28 May 2009
As part of its overall strategy to ensure that all significant financial market players are subject to appropriate regulation and oversight, the European Commission (“Commission”) adopted a Communication on a new European financial supervisory framework on 27 May 2009.1 The package will cover both macro and micro-prudential supervision, and follows on from the Commission’s recent proposals on ratings agencies and hedge funds.
The plan will seek backing from EU leaders at next month’s European summit and in a public consultation open until July 15,2 and will become formal legislative proposals after the summer.
The Communication proposes a more stringent supervisory framework, to be composed of two pillars:
- a European Systemic Risk Council (“ESRC”) which will have no formal legal status but will act as an early warning system for national authorities of any potential threats to financial stability arising from macro-economic developments and financial system-wide risks before they become insurmountable. In monitoring and assessing these systemic risks, the ESRC will issue non-binding recommendations for action where it deems it necessary to do so.3 As recommended by the de Larosière report,4 this new body is to be composed of central bankers, supervisory authorities, the Chairmen of the new European Supervisory Authorities (see below) and the Commission, and to be headed by the president of the European Central Bank. National supervisory authorities other than central bankers will have only non-voting, observer status. Decisions will be taken by majority vote, whereby votes will not be weighted.
- a European System of Financial Supervisors (“ESFS”) which will oversee and coordinate the work of national regulators in order to ensure both financial stability at the firm-level and consumer protection in financial markets. Although day-to-day supervision of financial institutions is to remain within the competence of the Member States, this new arrangement is to be based on the collaboration between a network of the national authorities and three new European Supervisory Authorities (one each for the banking, insurance and occupational pensions, and securities sectors) that are to replace the existing consultative committees (known as Lamfalussy Level 3 Committees).5 Furthermore, the ESFS is to be responsible for the mediation of, and have the final say on, disagreements between national supervisors on the oversight of multinational financial institutions engaged in cross-border transactions, as well as the investigation of flagrant breaches of EC law. The system is also intended to produce a new single set of harmonised rules to govern the behaviour of financial institutions across the EU. In parallel, the intention is that all differences in the national transposition of community law stemming from exceptions, derogations, additions or ambiguities in current directives should be identified and removed. In addition, the Communication foresees an enhanced role for these new bodies in overseeing the prudential aspects of European mergers and acquisitions in the financial sector.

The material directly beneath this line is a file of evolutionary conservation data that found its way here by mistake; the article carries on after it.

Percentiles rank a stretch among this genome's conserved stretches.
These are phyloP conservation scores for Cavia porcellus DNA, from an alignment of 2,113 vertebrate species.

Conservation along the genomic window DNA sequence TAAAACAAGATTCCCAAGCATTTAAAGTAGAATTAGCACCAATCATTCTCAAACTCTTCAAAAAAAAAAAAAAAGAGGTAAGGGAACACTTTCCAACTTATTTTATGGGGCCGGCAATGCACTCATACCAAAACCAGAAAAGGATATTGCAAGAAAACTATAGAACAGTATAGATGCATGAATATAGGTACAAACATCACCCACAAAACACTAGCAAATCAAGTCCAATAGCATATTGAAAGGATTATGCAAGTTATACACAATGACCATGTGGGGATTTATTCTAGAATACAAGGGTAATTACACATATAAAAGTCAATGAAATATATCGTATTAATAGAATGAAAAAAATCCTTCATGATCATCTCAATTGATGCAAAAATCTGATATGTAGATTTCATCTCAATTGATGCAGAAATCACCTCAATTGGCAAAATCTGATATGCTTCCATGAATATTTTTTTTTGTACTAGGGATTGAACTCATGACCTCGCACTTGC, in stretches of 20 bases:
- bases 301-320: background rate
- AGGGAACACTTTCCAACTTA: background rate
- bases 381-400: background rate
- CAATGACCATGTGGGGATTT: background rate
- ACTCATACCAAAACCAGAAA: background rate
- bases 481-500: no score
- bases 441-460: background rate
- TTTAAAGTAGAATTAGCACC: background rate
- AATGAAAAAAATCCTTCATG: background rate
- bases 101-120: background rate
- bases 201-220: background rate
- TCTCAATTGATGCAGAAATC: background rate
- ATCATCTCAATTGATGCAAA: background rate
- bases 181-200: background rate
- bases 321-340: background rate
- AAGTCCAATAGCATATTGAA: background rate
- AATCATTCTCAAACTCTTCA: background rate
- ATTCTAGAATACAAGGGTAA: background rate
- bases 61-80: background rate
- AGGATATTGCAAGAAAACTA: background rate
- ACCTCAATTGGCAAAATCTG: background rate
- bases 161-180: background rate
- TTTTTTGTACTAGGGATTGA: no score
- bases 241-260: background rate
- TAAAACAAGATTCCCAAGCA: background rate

The idea behind this new structure of shared responsibilities, whereby certain specific supervisory functions6 are to be centralised at the European level, is to foster harmonised rules as well as uniform supervisory and enforcement practices via binding technical standards in specific areas and interpretative guidelines to be applied by the national regulators.
What is at stake
The package the Communication proposes will mark a new era of tighter regulation and more stringent supervision in which pan-EU authorities are on course to be given more power over assessing the prudential aspects of the provision of financial services within the EU. This is a direct response to the current developments in the banking sector. In addition, the Commission wishes to create an opportunity for a far more centralised structure for the day-to-day regulation of all aspects of financial services provision in the Community. With the balance between national and European regulators likely to be recalibrated, market players will have to get to grips with the proposed new supervisory architecture within a very short period of time if the new structure is to come into force during the course of 2010 as the Commission intends. Given the opposition that a number of the provisions of the package proposed by the Commission’s Communication are likely to face, however, a significant number of changes can be expected before the formal legislative proposals are adopted in the autumn.
For more information, please contact:
Tel: +32 2 551 5959
Tel: +44 20 3130 3311
Tel: +44 20 3130 3197
Learn more about our Antitrust & Competition and Financial Services Regulatory & Enforcement practices.